In terms of technology, almost half the business operators reported they were using one or more smartphones in the business, and just over one quarter reported they used one or more tablet devices.
Online marketing tools were also popular, with almost one quarter of business operators stating they used internet search engines and email marketing for their business.
The table on the following page shows the online tools used by industry type. Retail and hospitality business operators were much more likely to be using these tools, particularly compared to construction and trades businesses.
While it could be expected that Traditionalists were less likely to be using the majority of online tools than their Gen X and Gen Y counterparts, they were in fact more likely to use internet banking to receive payments (60% nominated this option).
Gen Y business operators were more likely to use mobile shopping carts and apps to receive payment (23% and 21% respectively).
Selling products online either via their own website or via eBay was also more prevalent among Gen Y business operators (23% and 22% respectively), and Gen Y business operators were much more likely to use social media (30%).
One in five connected to National Broadband Network
Fewer than one in five businesses (18%) stated they were connected to the National Broadband Network. Interestingly, there were no statistically significant differences by state or rural/metropolitan locations. Gen Y (34%), start-ups (26%) and Gen X (24%) business operators were more likely than their peers to state they were connected. Businesses using cloud computing were also more likely to be connected to the NBN (33%).
Over half were satisfied with internet access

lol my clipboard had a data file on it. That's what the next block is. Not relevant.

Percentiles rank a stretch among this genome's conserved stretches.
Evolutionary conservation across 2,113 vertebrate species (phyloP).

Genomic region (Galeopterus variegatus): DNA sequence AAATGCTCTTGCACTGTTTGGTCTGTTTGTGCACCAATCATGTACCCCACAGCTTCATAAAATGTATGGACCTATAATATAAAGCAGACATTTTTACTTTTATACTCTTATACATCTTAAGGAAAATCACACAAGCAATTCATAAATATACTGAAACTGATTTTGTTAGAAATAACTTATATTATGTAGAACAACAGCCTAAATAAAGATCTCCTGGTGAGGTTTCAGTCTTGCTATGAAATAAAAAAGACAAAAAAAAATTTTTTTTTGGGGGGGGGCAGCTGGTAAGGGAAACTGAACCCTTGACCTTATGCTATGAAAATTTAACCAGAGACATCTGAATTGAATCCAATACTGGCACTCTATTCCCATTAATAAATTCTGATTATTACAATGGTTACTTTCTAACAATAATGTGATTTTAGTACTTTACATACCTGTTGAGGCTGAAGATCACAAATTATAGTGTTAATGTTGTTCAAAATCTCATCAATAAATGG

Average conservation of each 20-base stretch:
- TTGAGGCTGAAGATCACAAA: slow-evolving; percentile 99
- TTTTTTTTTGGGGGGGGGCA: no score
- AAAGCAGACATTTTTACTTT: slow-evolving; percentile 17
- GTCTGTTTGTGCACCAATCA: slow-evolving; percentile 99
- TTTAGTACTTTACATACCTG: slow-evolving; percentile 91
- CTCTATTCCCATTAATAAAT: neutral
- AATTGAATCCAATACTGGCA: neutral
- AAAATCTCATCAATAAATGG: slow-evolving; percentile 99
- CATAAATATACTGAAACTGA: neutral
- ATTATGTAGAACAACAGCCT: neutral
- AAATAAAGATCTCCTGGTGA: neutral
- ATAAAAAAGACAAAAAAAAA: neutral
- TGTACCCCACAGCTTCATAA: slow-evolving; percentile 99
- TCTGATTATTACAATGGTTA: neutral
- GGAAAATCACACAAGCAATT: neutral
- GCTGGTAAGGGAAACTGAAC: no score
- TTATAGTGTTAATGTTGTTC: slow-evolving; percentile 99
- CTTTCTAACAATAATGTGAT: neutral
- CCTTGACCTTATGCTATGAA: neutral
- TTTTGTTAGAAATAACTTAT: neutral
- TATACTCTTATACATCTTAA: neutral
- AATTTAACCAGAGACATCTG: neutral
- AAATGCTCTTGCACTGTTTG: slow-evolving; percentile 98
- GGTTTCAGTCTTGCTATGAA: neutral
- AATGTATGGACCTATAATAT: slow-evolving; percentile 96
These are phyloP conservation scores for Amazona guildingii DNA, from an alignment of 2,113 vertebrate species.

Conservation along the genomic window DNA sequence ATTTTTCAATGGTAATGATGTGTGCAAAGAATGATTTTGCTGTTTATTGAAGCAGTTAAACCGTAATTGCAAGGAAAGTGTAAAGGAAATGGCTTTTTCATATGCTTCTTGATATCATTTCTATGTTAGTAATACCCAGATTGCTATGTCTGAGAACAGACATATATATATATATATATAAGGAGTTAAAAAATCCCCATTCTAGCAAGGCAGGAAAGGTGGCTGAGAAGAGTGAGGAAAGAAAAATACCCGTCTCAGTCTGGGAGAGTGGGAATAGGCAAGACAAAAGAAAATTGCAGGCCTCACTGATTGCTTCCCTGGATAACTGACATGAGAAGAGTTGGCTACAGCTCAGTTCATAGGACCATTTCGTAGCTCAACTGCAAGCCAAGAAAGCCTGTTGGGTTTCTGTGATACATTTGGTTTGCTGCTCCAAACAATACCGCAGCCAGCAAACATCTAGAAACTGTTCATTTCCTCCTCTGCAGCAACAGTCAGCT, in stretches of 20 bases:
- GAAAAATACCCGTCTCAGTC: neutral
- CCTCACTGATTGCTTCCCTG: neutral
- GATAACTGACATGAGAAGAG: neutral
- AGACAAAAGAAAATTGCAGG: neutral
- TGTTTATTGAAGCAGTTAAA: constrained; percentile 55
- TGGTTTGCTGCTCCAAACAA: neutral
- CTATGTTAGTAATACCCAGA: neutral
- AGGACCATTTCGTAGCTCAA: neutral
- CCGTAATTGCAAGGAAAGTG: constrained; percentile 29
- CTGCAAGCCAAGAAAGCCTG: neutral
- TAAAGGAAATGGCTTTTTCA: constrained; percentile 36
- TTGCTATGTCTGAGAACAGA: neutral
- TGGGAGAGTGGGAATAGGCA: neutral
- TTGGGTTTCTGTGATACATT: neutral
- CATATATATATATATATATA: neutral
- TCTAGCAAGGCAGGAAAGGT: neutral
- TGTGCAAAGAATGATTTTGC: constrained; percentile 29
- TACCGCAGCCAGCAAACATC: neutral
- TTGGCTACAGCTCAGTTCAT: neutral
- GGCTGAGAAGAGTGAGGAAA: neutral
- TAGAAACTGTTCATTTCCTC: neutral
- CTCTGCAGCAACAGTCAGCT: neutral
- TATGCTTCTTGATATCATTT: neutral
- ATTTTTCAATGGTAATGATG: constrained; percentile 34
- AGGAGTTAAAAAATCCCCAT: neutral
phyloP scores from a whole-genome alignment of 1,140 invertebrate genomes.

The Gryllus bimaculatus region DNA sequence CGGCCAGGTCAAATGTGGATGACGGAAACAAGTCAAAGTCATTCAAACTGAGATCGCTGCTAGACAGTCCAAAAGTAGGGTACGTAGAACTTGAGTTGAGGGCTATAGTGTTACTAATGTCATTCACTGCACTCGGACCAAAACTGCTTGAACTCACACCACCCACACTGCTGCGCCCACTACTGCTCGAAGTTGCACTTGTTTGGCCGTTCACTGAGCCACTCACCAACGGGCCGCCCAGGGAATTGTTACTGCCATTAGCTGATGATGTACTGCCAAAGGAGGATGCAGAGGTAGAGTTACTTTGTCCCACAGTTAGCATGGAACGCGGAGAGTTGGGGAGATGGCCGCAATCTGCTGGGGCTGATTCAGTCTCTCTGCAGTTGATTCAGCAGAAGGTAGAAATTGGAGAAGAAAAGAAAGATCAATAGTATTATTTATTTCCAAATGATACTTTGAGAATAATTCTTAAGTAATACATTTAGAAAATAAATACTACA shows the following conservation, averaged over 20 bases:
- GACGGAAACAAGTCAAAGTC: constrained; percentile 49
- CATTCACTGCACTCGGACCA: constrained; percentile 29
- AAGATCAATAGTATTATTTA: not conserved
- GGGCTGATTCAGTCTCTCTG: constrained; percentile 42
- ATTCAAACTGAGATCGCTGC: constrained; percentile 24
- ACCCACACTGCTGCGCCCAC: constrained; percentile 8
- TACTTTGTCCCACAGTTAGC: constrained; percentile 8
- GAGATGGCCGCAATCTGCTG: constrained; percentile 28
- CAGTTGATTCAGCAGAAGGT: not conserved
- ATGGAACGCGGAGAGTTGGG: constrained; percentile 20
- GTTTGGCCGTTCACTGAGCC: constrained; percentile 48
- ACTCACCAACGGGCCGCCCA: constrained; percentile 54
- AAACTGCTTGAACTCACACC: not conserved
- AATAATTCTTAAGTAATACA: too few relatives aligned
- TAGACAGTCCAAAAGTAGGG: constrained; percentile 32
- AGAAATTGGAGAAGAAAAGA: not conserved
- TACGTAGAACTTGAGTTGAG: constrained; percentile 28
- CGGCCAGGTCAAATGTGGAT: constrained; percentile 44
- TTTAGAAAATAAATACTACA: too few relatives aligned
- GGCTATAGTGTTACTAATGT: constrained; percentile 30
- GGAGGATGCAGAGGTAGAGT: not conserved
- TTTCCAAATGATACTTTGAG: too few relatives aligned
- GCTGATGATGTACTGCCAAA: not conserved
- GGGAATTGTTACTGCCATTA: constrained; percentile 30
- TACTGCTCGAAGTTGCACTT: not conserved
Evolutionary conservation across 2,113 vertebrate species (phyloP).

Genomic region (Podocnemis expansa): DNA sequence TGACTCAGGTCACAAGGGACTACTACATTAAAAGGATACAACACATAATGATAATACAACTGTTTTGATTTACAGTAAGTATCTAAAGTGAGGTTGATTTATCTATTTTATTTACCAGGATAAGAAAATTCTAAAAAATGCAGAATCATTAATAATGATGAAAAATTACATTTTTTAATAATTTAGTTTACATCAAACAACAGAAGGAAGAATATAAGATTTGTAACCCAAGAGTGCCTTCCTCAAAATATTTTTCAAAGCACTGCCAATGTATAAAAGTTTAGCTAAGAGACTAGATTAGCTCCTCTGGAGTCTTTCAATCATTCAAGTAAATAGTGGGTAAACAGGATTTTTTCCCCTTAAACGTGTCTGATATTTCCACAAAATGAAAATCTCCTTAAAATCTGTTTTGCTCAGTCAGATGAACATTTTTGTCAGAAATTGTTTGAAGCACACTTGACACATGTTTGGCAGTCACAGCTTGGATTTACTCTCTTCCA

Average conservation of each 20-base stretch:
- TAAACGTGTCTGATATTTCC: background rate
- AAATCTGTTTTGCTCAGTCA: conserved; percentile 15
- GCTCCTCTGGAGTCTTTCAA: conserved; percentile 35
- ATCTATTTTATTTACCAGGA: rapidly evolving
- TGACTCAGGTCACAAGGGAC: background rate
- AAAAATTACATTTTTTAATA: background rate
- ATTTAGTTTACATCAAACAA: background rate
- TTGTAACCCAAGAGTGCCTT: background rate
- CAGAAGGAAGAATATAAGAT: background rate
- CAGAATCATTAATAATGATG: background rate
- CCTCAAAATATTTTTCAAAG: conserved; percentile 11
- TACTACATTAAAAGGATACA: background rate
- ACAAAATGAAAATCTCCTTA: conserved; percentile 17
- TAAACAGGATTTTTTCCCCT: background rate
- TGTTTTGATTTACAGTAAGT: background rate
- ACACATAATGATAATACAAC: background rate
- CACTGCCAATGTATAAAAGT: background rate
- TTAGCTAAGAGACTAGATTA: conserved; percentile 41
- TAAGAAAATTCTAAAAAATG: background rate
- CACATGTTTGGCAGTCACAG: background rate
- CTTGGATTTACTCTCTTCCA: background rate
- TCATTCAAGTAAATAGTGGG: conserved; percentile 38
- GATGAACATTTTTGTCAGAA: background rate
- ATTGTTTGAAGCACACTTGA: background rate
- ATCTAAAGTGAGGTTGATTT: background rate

58% operators said they were either very satisfied (16%) or quite satisfied (42%) with their internet access (i.e. speed, reliability) in terms of enabling business health and ability to grow. However, there were some differences:
• Businesses connected to the NBN were more satisfied with their internet connection (68%) than businesses not connected to the NBN (56%).
• Businesses in transport, postal and warehousing were more satisfied (72%) than those in agribusiness, forestry and fishing (44%).
• Metropolitan based business operators were more satisfied (63%) than their rural counterparts (47%).
• Gen Y business operators were also more satisfied (68%) than other business operators.
Telecommunications bundling more common than not
Over one in three (37%) were bundling internet, landline and mobile, while a further 34% were bundling internet and landline only. Over one in five (22%) did not currently bundle any of their telecommunication services. Traditionalists (45%) and regional business operators (42%) were more likely to bundle internet and landline, while rural business operators were more likely not to bundle any of their telecommunication services (29%).
About the study
The MYOB Business Monitor researches business performance and attitudes regarding areas such as profitability, cash flow, pipeline work, technology usage and the government. This report presents the summary findings for key indicators from the MYOB Business Monitor comprising a national sample of 1,005 business owners, managers and directors (operators), conducted from January 17th to February 4th 2013. The businesses participating in the online survey were both non-employing and employing businesses. All data has been weighted by industry type, location and number of employees, which are in line with the Australian Bureau of Statistics (ABS – Counts of Australian businesses, including entries & exits, June 2007 – June 2009 – 8165.0).
This research report was prepared by Gundabluey Research and fieldwork was completed by Colmar Brunton (a Millward Brown Company) for Kristy Sheppard, Public Relations & Corporate Affairs Manager – Australia,